Charlie Brown’s comic creator, Charles Schulz, maintained that “happiness is a warm blanket.” Sadness, though, is a wet blanket. It envelops you—making it difficult to breathe, to see the sunlight, to function on an everyday basis. It need not be debilitating, though. There are ways to come out from under. Here are seven realities for you to think about….and to use to overcome the depression that may be blanketing your thoughts and your actions.
1) The fact that you are not alone
In all likelihood, your family loves you more than anyone else in the world does. Your family and others close to you are the people who need to know what you are experiencing. They can guide you through the difficult times and can find the best resources—medical and otherwise—for dealing with depression.
Of course, there are many others who can provide the love, support, advice, and help you need. Among them are doctors, teachers, pastors and rabbis, friends, counselors, coaches, and even strangers–such as those at the end of hotline telephones. Such individuals are experienced in dealing with issues of loneliness, depression, alienation, substance abuse, et cetera. You are not in this battle alone. There are many fellow warriors willing to fight on your behalf.
2) The knowledge that most events are transient
More than 200 years ago, a Prussian general and military theorist warned about “the brilliance of transient events.” Carl von Clausewitz knew that what seems overwhelming today can easily become less significant tomorrow. But, if we take irrevocable action on what we are feeling today, we may never have a chance to know the beauty of what tomorrow has in store for us. There is no way we can see what pleasures the tomorrows of our lives are waiting to shower upon us. What a wonderful gift anticipation is.
3) The power of gratitude
You’d think Tom Brady would be depressed after losing—in front of 100 million people—the 2018 Super Bowl. Did he retreat? Hide from the press? Refuse to comment on the loss? Allow sadness to transform him? No. Instead he wrote an Instagram post expressing his gratitude for a multitude of people and things that make his life well-worth living…despite the sadness he experienced following the loss of the expected Patriots victory.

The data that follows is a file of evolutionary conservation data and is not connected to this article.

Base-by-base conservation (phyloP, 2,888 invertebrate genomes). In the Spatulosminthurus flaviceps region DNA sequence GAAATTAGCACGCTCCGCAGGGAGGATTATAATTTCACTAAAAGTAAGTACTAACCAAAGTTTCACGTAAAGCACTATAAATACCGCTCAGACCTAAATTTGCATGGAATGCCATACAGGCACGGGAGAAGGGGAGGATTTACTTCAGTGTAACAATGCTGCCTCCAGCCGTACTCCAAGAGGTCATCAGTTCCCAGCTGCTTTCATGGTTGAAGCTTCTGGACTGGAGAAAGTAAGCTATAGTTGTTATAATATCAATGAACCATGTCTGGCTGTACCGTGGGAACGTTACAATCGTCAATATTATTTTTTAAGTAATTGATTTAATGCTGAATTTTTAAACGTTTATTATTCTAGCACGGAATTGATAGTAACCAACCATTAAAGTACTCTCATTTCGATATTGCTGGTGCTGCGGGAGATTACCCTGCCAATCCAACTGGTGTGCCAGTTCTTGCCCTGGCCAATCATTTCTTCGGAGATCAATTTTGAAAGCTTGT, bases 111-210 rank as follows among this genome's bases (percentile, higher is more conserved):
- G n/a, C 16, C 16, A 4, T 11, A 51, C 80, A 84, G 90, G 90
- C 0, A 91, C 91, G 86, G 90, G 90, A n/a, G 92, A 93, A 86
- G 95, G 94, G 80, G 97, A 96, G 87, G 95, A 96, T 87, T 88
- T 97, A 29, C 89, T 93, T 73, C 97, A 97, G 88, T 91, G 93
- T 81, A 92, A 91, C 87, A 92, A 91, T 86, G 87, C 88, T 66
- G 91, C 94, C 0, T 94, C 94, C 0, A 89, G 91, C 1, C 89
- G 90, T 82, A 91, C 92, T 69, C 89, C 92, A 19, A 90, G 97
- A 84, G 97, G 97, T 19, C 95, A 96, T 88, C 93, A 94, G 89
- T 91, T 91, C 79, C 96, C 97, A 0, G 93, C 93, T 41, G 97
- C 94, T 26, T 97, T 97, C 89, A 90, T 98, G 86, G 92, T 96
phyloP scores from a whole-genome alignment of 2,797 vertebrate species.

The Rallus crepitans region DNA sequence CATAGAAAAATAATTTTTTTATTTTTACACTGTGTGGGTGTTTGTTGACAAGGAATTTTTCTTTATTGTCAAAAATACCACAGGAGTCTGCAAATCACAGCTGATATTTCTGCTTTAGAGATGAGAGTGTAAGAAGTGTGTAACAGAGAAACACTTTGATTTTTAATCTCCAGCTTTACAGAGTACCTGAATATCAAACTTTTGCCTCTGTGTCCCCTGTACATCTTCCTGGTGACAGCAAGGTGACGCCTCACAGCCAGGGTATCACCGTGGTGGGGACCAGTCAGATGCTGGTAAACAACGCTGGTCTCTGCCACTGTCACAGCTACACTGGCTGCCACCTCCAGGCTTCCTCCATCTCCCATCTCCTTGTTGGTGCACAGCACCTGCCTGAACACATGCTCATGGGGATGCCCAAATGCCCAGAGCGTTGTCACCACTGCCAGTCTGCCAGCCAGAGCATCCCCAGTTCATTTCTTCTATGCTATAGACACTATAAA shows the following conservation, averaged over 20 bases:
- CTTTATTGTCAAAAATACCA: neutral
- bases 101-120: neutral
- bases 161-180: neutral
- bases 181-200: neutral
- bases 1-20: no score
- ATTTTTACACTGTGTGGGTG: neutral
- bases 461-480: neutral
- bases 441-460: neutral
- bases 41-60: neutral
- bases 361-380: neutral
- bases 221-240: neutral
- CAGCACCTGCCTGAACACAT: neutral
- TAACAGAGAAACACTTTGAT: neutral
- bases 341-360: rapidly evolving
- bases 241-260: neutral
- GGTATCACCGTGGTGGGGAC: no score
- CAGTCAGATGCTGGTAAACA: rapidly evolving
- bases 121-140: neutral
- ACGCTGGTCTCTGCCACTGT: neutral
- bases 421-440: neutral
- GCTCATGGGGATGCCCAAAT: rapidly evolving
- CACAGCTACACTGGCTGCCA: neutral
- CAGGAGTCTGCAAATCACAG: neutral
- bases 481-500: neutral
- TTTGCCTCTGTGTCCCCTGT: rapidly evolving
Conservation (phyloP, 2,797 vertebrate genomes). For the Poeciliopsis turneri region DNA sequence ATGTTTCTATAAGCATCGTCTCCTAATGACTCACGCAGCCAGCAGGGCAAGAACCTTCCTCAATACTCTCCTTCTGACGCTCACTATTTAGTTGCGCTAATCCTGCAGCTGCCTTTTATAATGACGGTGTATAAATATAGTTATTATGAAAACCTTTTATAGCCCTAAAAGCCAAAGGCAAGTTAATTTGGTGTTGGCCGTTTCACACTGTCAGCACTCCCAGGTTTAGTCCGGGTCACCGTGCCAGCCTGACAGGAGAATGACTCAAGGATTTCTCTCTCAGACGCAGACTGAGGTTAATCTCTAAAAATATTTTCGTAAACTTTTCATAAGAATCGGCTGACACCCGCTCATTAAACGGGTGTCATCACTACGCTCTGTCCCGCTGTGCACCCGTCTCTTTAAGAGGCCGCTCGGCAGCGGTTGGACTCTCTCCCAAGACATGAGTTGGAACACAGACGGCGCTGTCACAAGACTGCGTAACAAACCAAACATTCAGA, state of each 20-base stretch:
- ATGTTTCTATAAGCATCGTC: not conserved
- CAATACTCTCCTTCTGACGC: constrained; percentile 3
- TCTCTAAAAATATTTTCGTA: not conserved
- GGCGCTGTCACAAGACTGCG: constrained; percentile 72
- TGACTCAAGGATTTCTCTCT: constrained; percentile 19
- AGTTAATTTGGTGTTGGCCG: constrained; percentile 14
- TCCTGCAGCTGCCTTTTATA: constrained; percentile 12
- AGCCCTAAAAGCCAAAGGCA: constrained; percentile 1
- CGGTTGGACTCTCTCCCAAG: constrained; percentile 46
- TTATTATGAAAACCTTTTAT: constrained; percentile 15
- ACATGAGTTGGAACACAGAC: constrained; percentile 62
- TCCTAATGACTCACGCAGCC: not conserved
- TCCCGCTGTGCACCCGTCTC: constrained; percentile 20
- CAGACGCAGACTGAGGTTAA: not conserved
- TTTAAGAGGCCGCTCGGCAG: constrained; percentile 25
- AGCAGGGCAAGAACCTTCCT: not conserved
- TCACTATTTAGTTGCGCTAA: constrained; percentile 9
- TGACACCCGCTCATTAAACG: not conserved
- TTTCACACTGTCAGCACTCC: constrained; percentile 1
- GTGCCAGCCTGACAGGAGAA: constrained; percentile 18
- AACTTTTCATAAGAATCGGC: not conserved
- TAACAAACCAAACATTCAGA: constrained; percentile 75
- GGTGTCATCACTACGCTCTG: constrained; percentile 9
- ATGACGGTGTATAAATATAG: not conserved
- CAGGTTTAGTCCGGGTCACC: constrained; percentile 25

Let Brady serve as an exemplar. Do what one group of writers did in a research study conducted by psychologists at the University of Miami. For ten weeks, the gratitude-writers wrote about things they were grateful for. A second group wrote about all the things that bothered them or made them less appreciative of the gift of life they have been given. It will not surprise you to learn the gratitude group ultimately felt better about their lives than the group that focused on the things that can bring us down.
Make it a daily habit (or weekly, at the very least) to list the things large and small that constitute the good fortune you have been given.
4) The availability of shared experience
Whatever kind of metaphoric wet blanket is dampening the zest you once had for life, you need to know you are not the first person in America to be feeling that dampness. Available to you via the Internet (and a local library in the event that you are without a computer) are hundreds of thousands of stories of people who overcame depression. In time, you may even be able to tell your own story.
Learning about ordinary people who have successfully faced and overcome the demons of depression is bound to help you. You may feel challenged to be your own tough-love advocate, but the tools that worked for others are bound to work for you.
5) The things that evoke joy
“I trust all joy,” Pulitzer-Prize poet Theodore Roethke wrote. He himself suffered all his life from bouts of depression. And yet, he knew where to turn when he needed infusions of happiness. He isolated and treasured the things that provided joy.